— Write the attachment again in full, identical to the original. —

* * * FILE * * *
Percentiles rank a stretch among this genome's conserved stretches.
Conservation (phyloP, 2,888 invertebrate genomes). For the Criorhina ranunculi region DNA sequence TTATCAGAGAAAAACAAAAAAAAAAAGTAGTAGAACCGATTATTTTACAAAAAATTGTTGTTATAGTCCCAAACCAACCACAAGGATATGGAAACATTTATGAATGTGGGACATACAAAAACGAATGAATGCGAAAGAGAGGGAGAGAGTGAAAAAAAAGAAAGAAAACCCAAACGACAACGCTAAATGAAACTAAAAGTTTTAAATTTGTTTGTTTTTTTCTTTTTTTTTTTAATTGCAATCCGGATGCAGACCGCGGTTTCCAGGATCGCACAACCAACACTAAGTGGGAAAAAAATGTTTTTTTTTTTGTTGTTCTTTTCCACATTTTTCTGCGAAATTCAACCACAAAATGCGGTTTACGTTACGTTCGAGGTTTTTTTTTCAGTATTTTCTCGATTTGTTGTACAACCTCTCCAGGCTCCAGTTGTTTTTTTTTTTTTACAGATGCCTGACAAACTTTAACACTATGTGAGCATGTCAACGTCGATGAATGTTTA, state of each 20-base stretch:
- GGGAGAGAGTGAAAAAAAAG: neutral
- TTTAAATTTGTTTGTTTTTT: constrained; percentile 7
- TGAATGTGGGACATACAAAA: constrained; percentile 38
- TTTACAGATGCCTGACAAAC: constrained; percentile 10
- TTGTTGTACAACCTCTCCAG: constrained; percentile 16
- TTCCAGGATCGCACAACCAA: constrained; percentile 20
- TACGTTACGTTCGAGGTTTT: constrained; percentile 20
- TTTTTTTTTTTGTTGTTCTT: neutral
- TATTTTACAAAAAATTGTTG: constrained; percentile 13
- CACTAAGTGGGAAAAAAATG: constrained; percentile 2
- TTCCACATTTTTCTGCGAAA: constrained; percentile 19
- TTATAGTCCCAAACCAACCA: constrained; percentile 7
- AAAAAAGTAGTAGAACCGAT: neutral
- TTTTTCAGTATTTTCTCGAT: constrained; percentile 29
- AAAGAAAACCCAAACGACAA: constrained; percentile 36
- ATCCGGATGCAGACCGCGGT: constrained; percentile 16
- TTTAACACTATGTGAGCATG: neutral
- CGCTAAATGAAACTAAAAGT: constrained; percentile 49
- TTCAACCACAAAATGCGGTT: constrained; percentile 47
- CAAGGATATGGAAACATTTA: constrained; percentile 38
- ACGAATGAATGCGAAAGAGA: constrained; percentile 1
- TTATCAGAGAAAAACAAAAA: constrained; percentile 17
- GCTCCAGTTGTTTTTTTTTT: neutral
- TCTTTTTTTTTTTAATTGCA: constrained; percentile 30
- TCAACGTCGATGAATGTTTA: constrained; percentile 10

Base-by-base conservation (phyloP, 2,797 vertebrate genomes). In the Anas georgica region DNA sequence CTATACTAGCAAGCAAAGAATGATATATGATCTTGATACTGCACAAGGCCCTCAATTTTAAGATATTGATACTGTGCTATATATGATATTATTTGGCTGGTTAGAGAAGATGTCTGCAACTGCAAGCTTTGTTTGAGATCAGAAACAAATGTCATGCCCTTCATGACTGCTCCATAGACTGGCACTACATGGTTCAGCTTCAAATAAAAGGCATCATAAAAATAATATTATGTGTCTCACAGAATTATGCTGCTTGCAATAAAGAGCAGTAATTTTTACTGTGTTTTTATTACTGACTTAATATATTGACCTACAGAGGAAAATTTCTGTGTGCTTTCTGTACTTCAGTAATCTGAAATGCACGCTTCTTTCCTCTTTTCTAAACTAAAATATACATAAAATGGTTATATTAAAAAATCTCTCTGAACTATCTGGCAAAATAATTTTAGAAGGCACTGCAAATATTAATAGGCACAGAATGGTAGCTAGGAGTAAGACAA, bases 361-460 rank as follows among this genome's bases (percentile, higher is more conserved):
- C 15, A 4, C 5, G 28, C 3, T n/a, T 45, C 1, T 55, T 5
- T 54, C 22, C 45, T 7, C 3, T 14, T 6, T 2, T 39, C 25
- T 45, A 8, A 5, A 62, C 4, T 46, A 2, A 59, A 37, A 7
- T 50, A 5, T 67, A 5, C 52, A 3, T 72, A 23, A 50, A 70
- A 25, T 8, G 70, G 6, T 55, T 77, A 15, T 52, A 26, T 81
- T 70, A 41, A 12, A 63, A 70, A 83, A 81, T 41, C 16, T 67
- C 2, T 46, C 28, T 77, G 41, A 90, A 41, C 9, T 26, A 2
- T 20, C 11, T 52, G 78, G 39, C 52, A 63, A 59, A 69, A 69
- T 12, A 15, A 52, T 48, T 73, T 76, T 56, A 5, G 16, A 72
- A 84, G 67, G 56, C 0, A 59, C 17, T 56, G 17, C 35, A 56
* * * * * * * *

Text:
Percentiles rank a stretch among this genome's conserved stretches.
Conservation (phyloP, 2,888 invertebrate genomes). For the Criorhina ranunculi region DNA sequence TTATCAGAGAAAAACAAAAAAAAAAAGTAGTAGAACCGATTATTTTACAAAAAATTGTTGTTATAGTCCCAAACCAACCACAAGGATATGGAAACATTTATGAATGTGGGACATACAAAAACGAATGAATGCGAAAGAGAGGGAGAGAGTGAAAAAAAAGAAAGAAAACCCAAACGACAACGCTAAATGAAACTAAAAGTTTTAAATTTGTTTGTTTTTTTCTTTTTTTTTTTAATTGCAATCCGGATGCAGACCGCGGTTTCCAGGATCGCACAACCAACACTAAGTGGGAAAAAAATGTTTTTTTTTTTGTTGTTCTTTTCCACATTTTTCTGCGAAATTCAACCACAAAATGCGGTTTACGTTACGTTCGAGGTTTTTTTTTCAGTATTTTCTCGATTTGTTGTACAACCTCTCCAGGCTCCAGTTGTTTTTTTTTTTTTACAGATGCCTGACAAACTTTAACACTATGTGAGCATGTCAACGTCGATGAATGTTTA, state of each 20-base stretch:
- GGGAGAGAGTGAAAAAAAAG: neutral
- TTTAAATTTGTTTGTTTTTT: constrained; percentile 7
- TGAATGTGGGACATACAAAA: constrained; percentile 38
- TTTACAGATGCCTGACAAAC: constrained; percentile 10
- TTGTTGTACAACCTCTCCAG: constrained; percentile 16
- TTCCAGGATCGCACAACCAA: constrained; percentile 20
- TACGTTACGTTCGAGGTTTT: constrained; percentile 20
- TTTTTTTTTTTGTTGTTCTT: neutral
- TATTTTACAAAAAATTGTTG: constrained; percentile 13
- CACTAAGTGGGAAAAAAATG: constrained; percentile 2
- TTCCACATTTTTCTGCGAAA: constrained; percentile 19
- TTATAGTCCCAAACCAACCA: constrained; percentile 7
- AAAAAAGTAGTAGAACCGAT: neutral
- TTTTTCAGTATTTTCTCGAT: constrained; percentile 29
- AAAGAAAACCCAAACGACAA: constrained; percentile 36
- ATCCGGATGCAGACCGCGGT: constrained; percentile 16
- TTTAACACTATGTGAGCATG: neutral
- CGCTAAATGAAACTAAAAGT: constrained; percentile 49
- TTCAACCACAAAATGCGGTT: constrained; percentile 47
- CAAGGATATGGAAACATTTA: constrained; percentile 38
- ACGAATGAATGCGAAAGAGA: constrained; percentile 1
- TTATCAGAGAAAAACAAAAA: constrained; percentile 17
- GCTCCAGTTGTTTTTTTTTT: neutral
- TCTTTTTTTTTTTAATTGCA: constrained; percentile 30
- TCAACGTCGATGAATGTTTA: constrained; percentile 10

Base-by-base conservation (phyloP, 2,797 vertebrate genomes). In the Anas georgica region DNA sequence CTATACTAGCAAGCAAAGAATGATATATGATCTTGATACTGCACAAGGCCCTCAATTTTAAGATATTGATACTGTGCTATATATGATATTATTTGGCTGGTTAGAGAAGATGTCTGCAACTGCAAGCTTTGTTTGAGATCAGAAACAAATGTCATGCCCTTCATGACTGCTCCATAGACTGGCACTACATGGTTCAGCTTCAAATAAAAGGCATCATAAAAATAATATTATGTGTCTCACAGAATTATGCTGCTTGCAATAAAGAGCAGTAATTTTTACTGTGTTTTTATTACTGACTTAATATATTGACCTACAGAGGAAAATTTCTGTGTGCTTTCTGTACTTCAGTAATCTGAAATGCACGCTTCTTTCCTCTTTTCTAAACTAAAATATACATAAAATGGTTATATTAAAAAATCTCTCTGAACTATCTGGCAAAATAATTTTAGAAGGCACTGCAAATATTAATAGGCACAGAATGGTAGCTAGGAGTAAGACAA, bases 361-460 rank as follows among this genome's bases (percentile, higher is more conserved):
- C 15, A 4, C 5, G 28, C 3, T n/a, T 45, C 1, T 55, T 5
- T 54, C 22, C 45, T 7, C 3, T 14, T 6, T 2, T 39, C 25
- T 45, A 8, A 5, A 62, C 4, T 46, A 2, A 59, A 37, A 7
- T 50, A 5, T 67, A 5, C 52, A 3, T 72, A 23, A 50, A 70
- A 25, T 8, G 70, G 6, T 55, T 77, A 15, T 52, A 26, T 81
- T 70, A 41, A 12, A 63, A 70, A 83, A 81, T 41, C 16, T 67
- C 2, T 46, C 28, T 77, G 41, A 90, A 41, C 9, T 26, A 2
- T 20, C 11, T 52, G 78, G 39, C 52, A 63, A 59, A 69, A 69
- T 12, A 15, A 52, T 48, T 73, T 76, T 56, A 5, G 16, A 72
- A 84, G 67, G 56, C 0, A 59, C 17, T 56, G 17, C 35, A 56